Britain charging up to dominate battery market as ‘global powerhouse’

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The UK is fast becoming a global powerhouse in the flourishing electric battery market leading experts have claimed.

In a blow to China, Dave OudeNijeweme – Head of Technology Trends at the Advanced Propulsion Centre said the Trade and Cooperation Agreement has created a local market for the UK (and indeed the EU) and explained Britain will now be insulated from external factors impacting the supply chain.

Mr OudeNijeweme said:

“The UK will maintain its market share of car manufacturing.

“The area to play for will be the raw materials needed for batteries.

“Brexit negotiations and the TCA have put us in one market for batteries.

“Both EU and UK agreed that more of these materials and batteries are made locally within our own market.

“So you can’t just import materials and batteries.

“Due to those rules, it’s driving localisation of those batteries and the key materials.”

Since leaving the EU, the UK has primed itself as a key place for battery production, as seen with Nissan’s new £1bn electric vehicle hub and battery gigafactory in Sunderland.

UK start-up, British Volt has also announced the creation of an all-purpose gigafactory in Northumberland while another £2.5 billion automotive battery production facility near Coventry has also been announced in the West Midlands.

A consortium of seven UK-based organisations have also signed a memorandum of understanding to combine ambitions to develop world-leading prototype solid-state battery technology, targeting automotive applications.

Plus the Government recently announced £10 million for a Faraday Battery Challenge which is supporting seventeen British projects making electric vehicle (EV) batteries safer, more powerful, cheaper, faster-charging and easier to recycle.

British marque Rolls-Royce is also leading the way with £80m investment in aviation batteries.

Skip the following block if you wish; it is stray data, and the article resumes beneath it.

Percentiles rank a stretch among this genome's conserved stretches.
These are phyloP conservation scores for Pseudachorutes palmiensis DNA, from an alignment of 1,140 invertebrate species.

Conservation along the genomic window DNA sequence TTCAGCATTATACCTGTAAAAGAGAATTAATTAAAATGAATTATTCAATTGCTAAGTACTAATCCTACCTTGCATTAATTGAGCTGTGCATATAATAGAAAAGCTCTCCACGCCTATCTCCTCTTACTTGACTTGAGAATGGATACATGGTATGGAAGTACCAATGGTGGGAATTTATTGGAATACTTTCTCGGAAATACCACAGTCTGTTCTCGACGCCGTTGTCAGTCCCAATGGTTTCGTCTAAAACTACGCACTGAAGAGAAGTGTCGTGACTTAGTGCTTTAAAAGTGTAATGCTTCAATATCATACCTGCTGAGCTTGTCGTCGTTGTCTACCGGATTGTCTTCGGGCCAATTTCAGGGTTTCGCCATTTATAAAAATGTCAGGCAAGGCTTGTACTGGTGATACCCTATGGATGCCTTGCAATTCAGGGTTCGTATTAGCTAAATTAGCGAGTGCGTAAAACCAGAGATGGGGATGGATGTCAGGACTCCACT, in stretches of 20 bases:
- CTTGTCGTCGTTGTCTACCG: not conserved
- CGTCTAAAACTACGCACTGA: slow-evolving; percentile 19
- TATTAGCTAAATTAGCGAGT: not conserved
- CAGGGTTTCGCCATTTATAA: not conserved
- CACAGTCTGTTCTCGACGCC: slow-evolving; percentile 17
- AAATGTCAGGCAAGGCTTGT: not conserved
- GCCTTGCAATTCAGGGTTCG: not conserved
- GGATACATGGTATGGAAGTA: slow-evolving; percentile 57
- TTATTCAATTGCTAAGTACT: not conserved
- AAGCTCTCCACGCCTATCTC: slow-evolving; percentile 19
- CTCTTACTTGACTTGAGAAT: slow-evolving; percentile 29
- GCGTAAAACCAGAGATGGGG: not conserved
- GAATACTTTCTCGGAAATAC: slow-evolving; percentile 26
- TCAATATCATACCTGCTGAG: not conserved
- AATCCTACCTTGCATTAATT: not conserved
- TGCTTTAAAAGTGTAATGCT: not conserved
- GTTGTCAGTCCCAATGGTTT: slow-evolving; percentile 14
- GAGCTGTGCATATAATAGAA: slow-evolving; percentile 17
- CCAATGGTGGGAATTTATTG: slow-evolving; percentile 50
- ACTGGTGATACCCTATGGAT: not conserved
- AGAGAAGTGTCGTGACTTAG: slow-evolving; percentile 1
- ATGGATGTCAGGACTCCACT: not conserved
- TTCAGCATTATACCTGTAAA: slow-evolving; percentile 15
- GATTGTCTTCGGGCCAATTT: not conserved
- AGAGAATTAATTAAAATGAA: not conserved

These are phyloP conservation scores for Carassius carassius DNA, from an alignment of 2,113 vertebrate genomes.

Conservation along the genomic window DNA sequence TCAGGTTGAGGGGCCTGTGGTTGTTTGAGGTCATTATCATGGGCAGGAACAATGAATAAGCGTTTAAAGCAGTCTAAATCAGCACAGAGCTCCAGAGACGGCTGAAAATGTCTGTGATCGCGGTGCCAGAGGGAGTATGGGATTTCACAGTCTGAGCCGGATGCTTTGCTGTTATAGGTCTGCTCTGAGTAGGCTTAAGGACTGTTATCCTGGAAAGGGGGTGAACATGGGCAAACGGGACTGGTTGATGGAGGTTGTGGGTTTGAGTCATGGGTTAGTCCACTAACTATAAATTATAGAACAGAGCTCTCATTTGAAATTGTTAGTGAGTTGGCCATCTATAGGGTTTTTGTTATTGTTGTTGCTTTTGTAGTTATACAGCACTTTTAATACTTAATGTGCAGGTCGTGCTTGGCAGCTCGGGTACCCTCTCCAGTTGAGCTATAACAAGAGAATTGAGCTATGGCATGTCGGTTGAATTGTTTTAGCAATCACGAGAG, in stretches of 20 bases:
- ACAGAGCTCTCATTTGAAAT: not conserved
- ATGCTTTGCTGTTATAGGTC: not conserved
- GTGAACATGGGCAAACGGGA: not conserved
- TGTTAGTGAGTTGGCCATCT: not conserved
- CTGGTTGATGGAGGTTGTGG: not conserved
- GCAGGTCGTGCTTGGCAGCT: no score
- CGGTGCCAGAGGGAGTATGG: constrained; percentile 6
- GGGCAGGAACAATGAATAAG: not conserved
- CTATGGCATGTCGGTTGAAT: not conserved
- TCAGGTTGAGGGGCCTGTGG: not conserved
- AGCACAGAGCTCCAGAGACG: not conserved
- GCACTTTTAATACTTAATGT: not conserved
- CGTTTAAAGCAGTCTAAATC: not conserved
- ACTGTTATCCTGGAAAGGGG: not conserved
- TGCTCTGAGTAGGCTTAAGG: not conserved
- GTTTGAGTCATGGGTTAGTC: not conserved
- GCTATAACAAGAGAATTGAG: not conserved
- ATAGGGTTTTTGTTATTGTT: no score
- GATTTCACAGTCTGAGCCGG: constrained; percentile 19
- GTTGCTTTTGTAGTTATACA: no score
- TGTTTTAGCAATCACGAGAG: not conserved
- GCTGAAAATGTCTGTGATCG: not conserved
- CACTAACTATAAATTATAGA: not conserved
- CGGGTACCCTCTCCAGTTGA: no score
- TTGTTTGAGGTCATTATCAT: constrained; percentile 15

China set 2025 as a goal to increase its electrical production as part of its ‘Made in China’ target, and although it is ahead of the UK, Britain is fast becoming a major global player in this burgeoning market.

Mr OudeNijeweme claimed Britain will now be well insulated in the market and has all to play for. He said:

“It doesn’t matter as with the Brexit deal and the wish of the EU Commission and Goverenment to localise you can’t just import Chinese materials and batteries.

“There will be carbon taxes as well, so that’s another mechanism to protect us from Chinese materials.

“So ultimately it doesn’t matter as the local market will be Europe.

“So we need to be competitive with Europe.”

Ben Kilbey, Chief Communication Officer at BritishVolt said the UK is primed to become a “powerhouse” in solid-state battery production – a more efficient and effective battery than conventional competitors.

He said:

“Solid-state technology is in its infancy but it is the holy grail.

“The UK could become a global battery powerhouse in the industry.

“We aim to partner with academia to make sure the UK is at the vanguard of electrification.

“It’s very possible the UK will be at the forefront of the industry if we act now.

“UK plc has the opportunity to be at the forefront of electricity and technological advancement.

“It will put us in the middle of the global battery map.”

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